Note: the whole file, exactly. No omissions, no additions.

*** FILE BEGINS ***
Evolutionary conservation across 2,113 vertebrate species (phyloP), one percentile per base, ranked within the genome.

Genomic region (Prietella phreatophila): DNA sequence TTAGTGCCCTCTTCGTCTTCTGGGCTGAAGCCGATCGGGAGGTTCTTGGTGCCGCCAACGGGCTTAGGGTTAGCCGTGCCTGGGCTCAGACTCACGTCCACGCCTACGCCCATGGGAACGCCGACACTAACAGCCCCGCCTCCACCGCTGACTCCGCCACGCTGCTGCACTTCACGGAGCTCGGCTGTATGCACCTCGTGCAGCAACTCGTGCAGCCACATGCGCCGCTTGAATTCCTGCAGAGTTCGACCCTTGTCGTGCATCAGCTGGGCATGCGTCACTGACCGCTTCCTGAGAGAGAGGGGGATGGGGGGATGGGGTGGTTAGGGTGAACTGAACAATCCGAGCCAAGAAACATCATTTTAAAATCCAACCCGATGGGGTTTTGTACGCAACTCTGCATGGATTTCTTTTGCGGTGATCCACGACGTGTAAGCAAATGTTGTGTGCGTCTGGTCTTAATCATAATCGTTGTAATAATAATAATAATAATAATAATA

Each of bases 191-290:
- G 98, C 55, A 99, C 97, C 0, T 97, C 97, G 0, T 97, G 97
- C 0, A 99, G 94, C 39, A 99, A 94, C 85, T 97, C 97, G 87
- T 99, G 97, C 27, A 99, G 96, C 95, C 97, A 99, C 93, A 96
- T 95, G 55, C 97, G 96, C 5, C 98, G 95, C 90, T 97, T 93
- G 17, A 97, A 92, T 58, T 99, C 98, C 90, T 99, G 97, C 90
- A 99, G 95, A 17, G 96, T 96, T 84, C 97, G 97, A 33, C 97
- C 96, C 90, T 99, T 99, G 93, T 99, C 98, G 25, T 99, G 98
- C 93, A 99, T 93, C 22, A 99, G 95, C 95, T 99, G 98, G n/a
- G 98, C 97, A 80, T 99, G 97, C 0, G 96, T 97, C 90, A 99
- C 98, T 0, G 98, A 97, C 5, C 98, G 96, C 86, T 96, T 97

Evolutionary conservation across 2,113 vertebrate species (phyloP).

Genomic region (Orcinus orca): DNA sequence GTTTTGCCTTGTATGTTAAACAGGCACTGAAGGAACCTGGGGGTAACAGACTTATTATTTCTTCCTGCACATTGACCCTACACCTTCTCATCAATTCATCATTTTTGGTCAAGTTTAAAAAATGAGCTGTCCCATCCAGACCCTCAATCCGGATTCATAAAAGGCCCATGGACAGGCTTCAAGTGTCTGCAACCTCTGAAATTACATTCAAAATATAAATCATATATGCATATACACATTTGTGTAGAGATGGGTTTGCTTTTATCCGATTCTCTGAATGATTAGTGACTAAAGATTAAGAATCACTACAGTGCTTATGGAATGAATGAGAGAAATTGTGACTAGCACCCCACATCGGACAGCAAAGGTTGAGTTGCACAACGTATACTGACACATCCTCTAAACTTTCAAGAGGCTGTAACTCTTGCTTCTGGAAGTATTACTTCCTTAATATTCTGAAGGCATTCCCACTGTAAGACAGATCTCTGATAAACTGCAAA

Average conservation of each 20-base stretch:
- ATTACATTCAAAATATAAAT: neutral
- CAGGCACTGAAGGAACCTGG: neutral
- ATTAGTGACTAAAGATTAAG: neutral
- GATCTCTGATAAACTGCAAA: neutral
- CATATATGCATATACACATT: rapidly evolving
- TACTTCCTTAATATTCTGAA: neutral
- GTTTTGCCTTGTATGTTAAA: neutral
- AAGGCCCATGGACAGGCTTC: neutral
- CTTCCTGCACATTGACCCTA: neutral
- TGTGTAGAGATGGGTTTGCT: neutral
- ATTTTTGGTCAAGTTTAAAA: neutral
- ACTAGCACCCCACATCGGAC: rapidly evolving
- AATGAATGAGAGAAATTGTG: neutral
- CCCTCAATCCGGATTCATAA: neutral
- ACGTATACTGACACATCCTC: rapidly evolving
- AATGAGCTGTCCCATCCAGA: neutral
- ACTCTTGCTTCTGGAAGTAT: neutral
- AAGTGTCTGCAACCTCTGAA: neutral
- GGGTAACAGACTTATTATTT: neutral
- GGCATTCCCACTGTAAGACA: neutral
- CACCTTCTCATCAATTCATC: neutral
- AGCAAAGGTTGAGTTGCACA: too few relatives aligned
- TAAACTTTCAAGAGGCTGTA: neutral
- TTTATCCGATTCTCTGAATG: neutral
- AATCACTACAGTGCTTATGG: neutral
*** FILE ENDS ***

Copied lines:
Evolutionary conservation across 2,113 vertebrate species (phyloP), one percentile per base, ranked within the genome.

Genomic region (Prietella phreatophila): DNA sequence TTAGTGCCCTCTTCGTCTTCTGGGCTGAAGCCGATCGGGAGGTTCTTGGTGCCGCCAACGGGCTTAGGGTTAGCCGTGCCTGGGCTCAGACTCACGTCCACGCCTACGCCCATGGGAACGCCGACACTAACAGCCCCGCCTCCACCGCTGACTCCGCCACGCTGCTGCACTTCACGGAGCTCGGCTGTATGCACCTCGTGCAGCAACTCGTGCAGCCACATGCGCCGCTTGAATTCCTGCAGAGTTCGACCCTTGTCGTGCATCAGCTGGGCATGCGTCACTGACCGCTTCCTGAGAGAGAGGGGGATGGGGGGATGGGGTGGTTAGGGTGAACTGAACAATCCGAGCCAAGAAACATCATTTTAAAATCCAACCCGATGGGGTTTTGTACGCAACTCTGCATGGATTTCTTTTGCGGTGATCCACGACGTGTAAGCAAATGTTGTGTGCGTCTGGTCTTAATCATAATCGTTGTAATAATAATAATAATAATAATAATA

Each of bases 191-290:
- G 98, C 55, A 99, C 97, C 0, T 97, C 97, G 0, T 97, G 97
- C 0, A 99, G 94, C 39, A 99, A 94, C 85, T 97, C 97, G 87
- T 99, G 97, C 27, A 99, G 96, C 95, C 97, A 99, C 93, A 96
- T 95, G 55, C 97, G 96, C 5, C 98, G 95, C 90, T 97, T 93
- G 17, A 97, A 92, T 58, T 99, C 98, C 90, T 99, G 97, C 90
- A 99, G 95, A 17, G 96, T 96, T 84, C 97, G 97, A 33, C 97
- C 96, C 90, T 99, T 99, G 93, T 99, C 98, G 25, T 99, G 98
- C 93, A 99, T 93, C 22, A 99, G 95, C 95, T 99, G 98, G n/a
- G 98, C 97, A 80, T 99, G 97, C 0, G 96, T 97, C 90, A 99
- C 98, T 0, G 98, A 97, C 5, C 98, G 96, C 86, T 96, T 97

Evolutionary conservation across 2,113 vertebrate species (phyloP).

Genomic region (Orcinus orca): DNA sequence GTTTTGCCTTGTATGTTAAACAGGCACTGAAGGAACCTGGGGGTAACAGACTTATTATTTCTTCCTGCACATTGACCCTACACCTTCTCATCAATTCATCATTTTTGGTCAAGTTTAAAAAATGAGCTGTCCCATCCAGACCCTCAATCCGGATTCATAAAAGGCCCATGGACAGGCTTCAAGTGTCTGCAACCTCTGAAATTACATTCAAAATATAAATCATATATGCATATACACATTTGTGTAGAGATGGGTTTGCTTTTATCCGATTCTCTGAATGATTAGTGACTAAAGATTAAGAATCACTACAGTGCTTATGGAATGAATGAGAGAAATTGTGACTAGCACCCCACATCGGACAGCAAAGGTTGAGTTGCACAACGTATACTGACACATCCTCTAAACTTTCAAGAGGCTGTAACTCTTGCTTCTGGAAGTATTACTTCCTTAATATTCTGAAGGCATTCCCACTGTAAGACAGATCTCTGATAAACTGCAAA

Average conservation of each 20-base stretch:
- ATTACATTCAAAATATAAAT: neutral
- CAGGCACTGAAGGAACCTGG: neutral
- ATTAGTGACTAAAGATTAAG: neutral
- GATCTCTGATAAACTGCAAA: neutral
- CATATATGCATATACACATT: rapidly evolving
- TACTTCCTTAATATTCTGAA: neutral
- GTTTTGCCTTGTATGTTAAA: neutral
- AAGGCCCATGGACAGGCTTC: neutral
- CTTCCTGCACATTGACCCTA: neutral
- TGTGTAGAGATGGGTTTGCT: neutral
- ATTTTTGGTCAAGTTTAAAA: neutral
- ACTAGCACCCCACATCGGAC: rapidly evolving
- AATGAATGAGAGAAATTGTG: neutral
- CCCTCAATCCGGATTCATAA: neutral
- ACGTATACTGACACATCCTC: rapidly evolving
- AATGAGCTGTCCCATCCAGA: neutral
- ACTCTTGCTTCTGGAAGTAT: neutral
- AAGTGTCTGCAACCTCTGAA: neutral
- GGGTAACAGACTTATTATTT: neutral
- GGCATTCCCACTGTAAGACA: neutral
- CACCTTCTCATCAATTCATC: neutral
- AGCAAAGGTTGAGTTGCACA: too few relatives aligned
- TAAACTTTCAAGAGGCTGTA: neutral
- TTTATCCGATTCTCTGAATG: neutral
- AATCACTACAGTGCTTATGG: neutral